January 8, 2016 - Bergen Kunsthall - Image Support
January 8, 2016

Bergen Kunsthall

Eileen Quinlan, Untitled (mirror054), 2015. Scanner print, 60 3/8 x 48 3/8 x 1 1/2 inches. Courtesy of Eileen Quinlan & Cheyney Thompson Studios.
Image Support
Lucas Blalock, Marieta Chirulescu, Ann Cathrin November Høibo, Eileen Quinlan
January 8–February 14, 2016

Opening: January 8, 8–11:25pm
Plattform: January 9, 2–4pm, round table discussion with artists Ann Cathrin November Høibo, Eileen Quinlan, and Lucas Blalock

Bergen Kunsthall
Rasmus Meyers allé 5
5015 Bergen
Norway
Hours: Tuesday–Sunday 11am–5pm,
Thursday 11am–8pm

T +47 940 15 050
bergen@kunsthall.no

kunsthall.no
Facebook / Twitter / Instagram

Image Support
Lucas Blalock, Marieta Chirulescu, Ann Cathrin November Høibo, Eileen Quinlan
January 8–February 14, 2016

Opening: January 8, 8–11:25pm
Plattform: January 9, 2–4pm, round table discussion with artists Ann Cathrin November Høibo, Eileen Quinlan, and Lucas Blalock

Bergen Kunsthall
Rasmus Meyers allé 5
5015 Bergen
Norway
Hours: Tuesday–Sunday 11am–5pm,
Thursday 11am–8pm

T +47 940 15 050
bergen@kunsthall.no

kunsthall.no
Facebook / Twitter / Instagram

Image Support presents the work of four international artists across the four main galleries of Bergen Kunsthall. Taking as their starting point ideas around the image and its construction, all of the artists explore the complex relations between technology, representation, production and reproduction (both industrial and craft-based).

In the work of Eileen Quinlan and Lucas Blalock, photography is used not only to document a reality beyond the camera lens, but also as a technical process through which the image is created or situated by means of it’s chemical or digital apparatus. In Quinlan’s work she manipulates negatives by scratching or subjecting them to corrosive chemicals or processes. In another series she employs a flatbed scanner, producing a kind of "anti-abstraction" using mirrors and other objects and materials that she places or moves across the scanners surface. Blalock’s work often begins with a staged, studio set up—a kind of "still life—that he photographs using a medium format camera and then manipulates, using Photoshop and digital post-production techniques, to create provocative and complex analogue / digital hybrids.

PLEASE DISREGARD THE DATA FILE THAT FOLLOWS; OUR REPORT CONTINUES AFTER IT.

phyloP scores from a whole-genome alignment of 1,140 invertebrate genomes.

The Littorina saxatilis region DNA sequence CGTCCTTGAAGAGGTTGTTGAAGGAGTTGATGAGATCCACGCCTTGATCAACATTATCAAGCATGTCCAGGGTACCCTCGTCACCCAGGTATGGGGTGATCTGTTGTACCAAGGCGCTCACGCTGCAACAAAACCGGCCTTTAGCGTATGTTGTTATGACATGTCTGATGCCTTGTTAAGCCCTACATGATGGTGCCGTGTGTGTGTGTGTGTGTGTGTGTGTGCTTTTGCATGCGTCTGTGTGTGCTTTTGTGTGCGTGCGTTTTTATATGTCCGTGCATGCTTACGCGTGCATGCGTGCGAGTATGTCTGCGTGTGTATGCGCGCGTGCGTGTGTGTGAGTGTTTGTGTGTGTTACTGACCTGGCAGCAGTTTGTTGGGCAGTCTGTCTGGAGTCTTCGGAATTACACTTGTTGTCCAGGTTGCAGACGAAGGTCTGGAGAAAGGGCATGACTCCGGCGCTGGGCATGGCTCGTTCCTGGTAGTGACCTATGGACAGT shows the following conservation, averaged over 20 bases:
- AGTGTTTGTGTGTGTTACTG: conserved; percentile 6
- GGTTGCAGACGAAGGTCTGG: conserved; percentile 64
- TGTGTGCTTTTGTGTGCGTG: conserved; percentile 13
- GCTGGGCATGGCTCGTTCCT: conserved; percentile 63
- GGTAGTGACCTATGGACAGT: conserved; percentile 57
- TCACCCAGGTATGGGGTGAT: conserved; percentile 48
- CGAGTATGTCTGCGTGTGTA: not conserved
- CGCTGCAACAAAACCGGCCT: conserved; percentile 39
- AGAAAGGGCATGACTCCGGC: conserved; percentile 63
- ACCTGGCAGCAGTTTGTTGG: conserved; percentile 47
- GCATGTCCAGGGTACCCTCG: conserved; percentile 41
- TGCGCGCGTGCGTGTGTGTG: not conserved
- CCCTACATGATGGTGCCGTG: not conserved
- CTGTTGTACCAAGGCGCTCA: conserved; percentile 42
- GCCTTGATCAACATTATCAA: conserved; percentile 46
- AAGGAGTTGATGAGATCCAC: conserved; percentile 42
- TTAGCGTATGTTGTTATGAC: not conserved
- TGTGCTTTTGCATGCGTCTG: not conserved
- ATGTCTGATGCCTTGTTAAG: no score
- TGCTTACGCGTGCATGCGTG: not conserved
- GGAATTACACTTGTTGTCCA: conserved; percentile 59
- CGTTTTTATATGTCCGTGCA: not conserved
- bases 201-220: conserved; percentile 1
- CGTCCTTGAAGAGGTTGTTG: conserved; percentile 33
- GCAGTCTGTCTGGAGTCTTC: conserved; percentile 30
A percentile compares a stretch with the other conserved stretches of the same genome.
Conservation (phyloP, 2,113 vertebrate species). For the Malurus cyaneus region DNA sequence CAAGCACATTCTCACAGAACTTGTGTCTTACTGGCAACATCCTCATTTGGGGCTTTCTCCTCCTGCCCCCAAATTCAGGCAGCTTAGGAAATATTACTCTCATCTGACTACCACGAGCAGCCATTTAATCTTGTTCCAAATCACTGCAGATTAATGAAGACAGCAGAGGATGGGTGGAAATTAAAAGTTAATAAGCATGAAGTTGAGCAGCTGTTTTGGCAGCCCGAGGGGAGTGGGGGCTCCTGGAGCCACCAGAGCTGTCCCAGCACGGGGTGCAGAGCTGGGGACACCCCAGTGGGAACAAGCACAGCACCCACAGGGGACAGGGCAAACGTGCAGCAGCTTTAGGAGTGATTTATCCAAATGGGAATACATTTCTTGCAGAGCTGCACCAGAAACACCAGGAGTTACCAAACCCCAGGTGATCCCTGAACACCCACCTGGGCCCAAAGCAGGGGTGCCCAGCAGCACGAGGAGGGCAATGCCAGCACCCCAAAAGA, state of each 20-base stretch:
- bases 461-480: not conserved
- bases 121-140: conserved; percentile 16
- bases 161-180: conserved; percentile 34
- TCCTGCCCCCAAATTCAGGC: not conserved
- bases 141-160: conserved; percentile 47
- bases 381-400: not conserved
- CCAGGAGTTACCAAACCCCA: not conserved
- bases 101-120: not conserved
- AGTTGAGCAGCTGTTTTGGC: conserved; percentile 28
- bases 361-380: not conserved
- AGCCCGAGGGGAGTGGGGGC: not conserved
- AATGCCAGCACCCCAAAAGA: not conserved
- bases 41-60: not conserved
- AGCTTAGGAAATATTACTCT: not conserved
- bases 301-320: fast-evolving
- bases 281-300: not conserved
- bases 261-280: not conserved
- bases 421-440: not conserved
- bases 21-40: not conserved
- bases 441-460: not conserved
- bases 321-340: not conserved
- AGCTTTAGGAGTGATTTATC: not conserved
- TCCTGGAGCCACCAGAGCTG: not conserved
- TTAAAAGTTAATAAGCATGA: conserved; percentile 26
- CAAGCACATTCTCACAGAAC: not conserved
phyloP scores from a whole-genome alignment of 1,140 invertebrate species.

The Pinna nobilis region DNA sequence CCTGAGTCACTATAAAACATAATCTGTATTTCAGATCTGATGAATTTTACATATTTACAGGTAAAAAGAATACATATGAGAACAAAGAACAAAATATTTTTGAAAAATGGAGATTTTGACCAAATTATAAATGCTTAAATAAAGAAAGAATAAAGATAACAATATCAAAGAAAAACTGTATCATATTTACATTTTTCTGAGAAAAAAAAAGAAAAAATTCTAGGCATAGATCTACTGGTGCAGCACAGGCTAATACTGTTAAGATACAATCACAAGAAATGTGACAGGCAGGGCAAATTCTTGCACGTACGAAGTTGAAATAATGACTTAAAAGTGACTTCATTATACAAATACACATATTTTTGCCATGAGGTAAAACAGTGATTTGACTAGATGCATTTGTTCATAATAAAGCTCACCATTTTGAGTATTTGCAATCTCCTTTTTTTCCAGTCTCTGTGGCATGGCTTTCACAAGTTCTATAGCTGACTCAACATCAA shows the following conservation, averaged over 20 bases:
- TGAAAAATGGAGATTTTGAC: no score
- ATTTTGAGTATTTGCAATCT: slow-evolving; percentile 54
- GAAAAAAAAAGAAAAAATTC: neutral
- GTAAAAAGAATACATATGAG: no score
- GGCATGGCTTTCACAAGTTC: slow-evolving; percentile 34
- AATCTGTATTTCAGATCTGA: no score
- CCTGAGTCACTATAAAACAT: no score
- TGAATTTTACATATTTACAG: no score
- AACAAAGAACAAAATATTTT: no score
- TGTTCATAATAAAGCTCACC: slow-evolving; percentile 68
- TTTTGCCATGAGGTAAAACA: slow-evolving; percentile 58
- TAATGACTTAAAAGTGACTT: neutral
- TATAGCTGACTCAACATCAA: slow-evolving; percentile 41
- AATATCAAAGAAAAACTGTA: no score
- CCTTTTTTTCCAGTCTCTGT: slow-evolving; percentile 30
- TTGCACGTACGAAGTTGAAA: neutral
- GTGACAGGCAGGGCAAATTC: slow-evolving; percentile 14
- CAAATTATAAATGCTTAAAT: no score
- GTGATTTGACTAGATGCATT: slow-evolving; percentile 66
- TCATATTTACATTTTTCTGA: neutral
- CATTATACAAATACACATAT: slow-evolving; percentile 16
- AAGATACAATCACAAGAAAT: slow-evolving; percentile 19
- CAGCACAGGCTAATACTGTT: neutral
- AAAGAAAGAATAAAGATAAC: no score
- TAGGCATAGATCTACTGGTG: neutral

Marieta Chirulescu and Ann Cathrin November Høibo’s works are located in painting, sculpture and textile, but they too engage in similar processes of manipulation, production and reproduction. Chirulescu also employs scanners, copiers and post-production tools in order to produce her canvases, which involve a complex layering of real and virtual materials and spaces, whilst continuing to allude to a tradition of painting. Høibo’s work is perhaps the most sculptural, exploring the inherent materiality of various found and altered textiles, fabrics, and objects. In her hand-woven tapestries, one can see an improvised, personal, but almost mechanical production, again referring directly to the technology of the loom, but through this more explicitly craft-based technique.

Through their very different studio-based practices, the four artists all work in the borderland between creating images and locating images. The final work arises by way of a self-reflexive investigation of the material itself, a process that lays the basis for improvisation and exploration, and which often permits chance and “errors” in production to become crucial to the image-making process. In this way they reveal that the material of an artwork is not just a physical foundation or support for an image; in many cases it constitutes both the image itself and the content of the work.

Curated by Martin Clark and Steinar Sekkingstad.

Lucas Blalock (b. 1978), lives and works in New York.
Marieta Chirulescu (b. 1974), lives and works in Berlin and Rome. 
Ann Cathrin November Høibo (b. 1979), lives and works in Kristiansand. 
Eileen Quinlan (b. 1972), lives and works in New York.

A new publication is available to accompany the exhibition with texts by Martin Clark, Steinar Sekkingstad and Monica Westin.

Also opening in our NO. 5 space:

Xanti Schawinsky
Head Drawings and Faces of War
January 8–February 28, 2016

Alexander ‘Xanti’ Schawinsky was a first generation Bauhaus artist who studied in Weimar under Oskar Schlemmer, László Moholy-Nagy and Walter Gropius during the late 1920s. This exhibition—curated by Brett Littman and originally presented at The Drawing Center, New York in 2014—focuses on two bodies of work that Schawinsky made in the US between 1941 and 1946: "Faces of War" and "Head Drawings." 

In NO.5 Bergen Kunsthall revisits selected artworks and exhibitions, previously presented elsewhere in the world. It provides an opportunity to slow down, focus on, and look again at particular works, exhibitions or fragments of exhibitions. Bergen Kunsthall has produced a new publication to accompany the show, available to download on our website, with a new text by Milena Høgsberg.

Xanti Schawinsky: Head Drawings and Faces of War is made possible by the support of The Kind World Foundation, the Swiss Arts Council Pro Helvetia, Daniel Schawinsky and the Xanti Schawinsky Estate, and Fiona and Eric Rudin. Special thanks to Anke Kempkes and BROADWAY 1602.

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